The four districts of Jangalmahal —Purulia, Bankura, Jhargram and West Midnapore — contributed to the BJP’s success in the 2019 national polls, in which the party won 18 of the state’s 42 Lok Sabha seats. But the work the TMC government has done is visible on the ground. Schools have come up and roads have been made here.
Both the BJP and the TMC are pulling out all the stops to register a victory in this area. Availability of water is the main issue here and both parties have promised to look into the problem. The TMC is confident that the voting pattern in the assembly polls will be different from that in the 2019 Lok Sabha elections. But the BJP thinks a repeat of its performance from two years ago is not impossible, given the extensive work done by the Rashtriya Swayamsevak Sangh (RSS) here.
Outside Jhargram Raj College, crowds gather at tea stalls near the statues of Santhal rebellion leaders Sidhu and Kanhu. But it’s the same story that repeats itself: people refuse to talk.
“We will decide (who to vote for) on the day of polling. But we don’t want to say anything now…both TMC and BJP workers are watching. After you go, they will come to us and enquire what we were talking about,” a villager says, refusing to be named.
A travel through the state suggests that many of those refusing to talk in public have already chosen a side. In Singur, many throw light on their plight after the famous agitation against land acquisition that, along with violent protests in Nandigram, catapulted Banerjee to the pedestal of power. With the small car factory, which came up on farmland and triggered the agitation, being abandoned, the change many people expected is far from sight. Banerjee’s critics say this could hurt the TMC, though there are counterviews.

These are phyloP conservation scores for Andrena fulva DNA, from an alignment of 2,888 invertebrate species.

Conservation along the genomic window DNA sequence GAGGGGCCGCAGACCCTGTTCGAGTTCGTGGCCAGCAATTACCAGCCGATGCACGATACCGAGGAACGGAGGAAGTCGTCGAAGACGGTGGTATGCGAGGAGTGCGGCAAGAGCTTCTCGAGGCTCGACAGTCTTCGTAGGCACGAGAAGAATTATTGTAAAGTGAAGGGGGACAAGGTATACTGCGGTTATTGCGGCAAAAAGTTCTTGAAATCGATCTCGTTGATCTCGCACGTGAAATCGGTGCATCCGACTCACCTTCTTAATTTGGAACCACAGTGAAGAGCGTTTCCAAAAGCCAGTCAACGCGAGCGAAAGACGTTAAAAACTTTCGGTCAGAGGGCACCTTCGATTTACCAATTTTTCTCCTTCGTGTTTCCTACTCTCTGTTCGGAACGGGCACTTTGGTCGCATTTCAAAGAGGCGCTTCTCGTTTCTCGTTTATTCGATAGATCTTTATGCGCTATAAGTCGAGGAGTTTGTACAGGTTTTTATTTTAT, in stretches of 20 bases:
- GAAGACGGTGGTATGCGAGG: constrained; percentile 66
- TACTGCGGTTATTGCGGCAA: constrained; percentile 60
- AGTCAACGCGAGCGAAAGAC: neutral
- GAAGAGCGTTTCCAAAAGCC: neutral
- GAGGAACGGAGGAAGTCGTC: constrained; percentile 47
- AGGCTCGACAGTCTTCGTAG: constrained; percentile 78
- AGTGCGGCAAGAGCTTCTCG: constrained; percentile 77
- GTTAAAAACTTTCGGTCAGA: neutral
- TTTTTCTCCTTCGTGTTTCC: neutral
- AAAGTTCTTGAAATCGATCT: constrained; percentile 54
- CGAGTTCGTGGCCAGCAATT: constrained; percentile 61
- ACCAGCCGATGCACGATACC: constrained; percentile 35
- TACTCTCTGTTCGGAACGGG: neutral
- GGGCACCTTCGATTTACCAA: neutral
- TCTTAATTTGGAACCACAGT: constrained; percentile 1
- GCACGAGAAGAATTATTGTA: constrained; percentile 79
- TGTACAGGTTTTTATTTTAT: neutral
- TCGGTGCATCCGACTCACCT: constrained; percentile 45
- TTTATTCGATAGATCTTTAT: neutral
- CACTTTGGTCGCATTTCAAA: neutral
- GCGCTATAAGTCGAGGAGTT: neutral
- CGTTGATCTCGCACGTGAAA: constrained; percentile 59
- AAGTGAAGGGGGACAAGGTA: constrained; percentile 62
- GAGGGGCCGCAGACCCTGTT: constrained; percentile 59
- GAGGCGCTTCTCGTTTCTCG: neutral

“Let them try everything. In the end, we would find it difficult not to vote for Didi (as Banerjee is popularly known as). She has done a lot for us and we know she will win,” says Mohan Pal, a villager.
According to analysts, the women vote is going to be the key this election. Women, who account for 49% of the state’s voters, are even more reticent about talking.
The BJP would hope to get their support, like the BJP-Janata Dal (United) camp got their backing in Bihar in 2020. Facing odds, chief minister Nitish Kumar emerged victorious in a tough election, thanks to women voters. In Bengal this time around, both the BJP and the TMC have tried to woo this crucial section — many of them considered loyal to Banerjee — with lavish manifesto promises.
The BJP says the silence of voters indicates Bengal is poised for a change. “They are scared of TMC goons. Which is why they are not talking…,“ a party leader said.
But TMC supporters are not willing to buy this theory. “There is no way anyone else can come to power in Bengal. Yes, some mistakes have been made, but Didi will handle it,” Partha Mandal, a resident of Bhabanipur, says.
In the story of new allegiances, shifting priorities and changing dynamics this election season, one chapter is constant: that featuring the silent voters.
It is said silence isn’t empty. It’s full of answers. Come May 2 and Bengal as well as India will know that answer.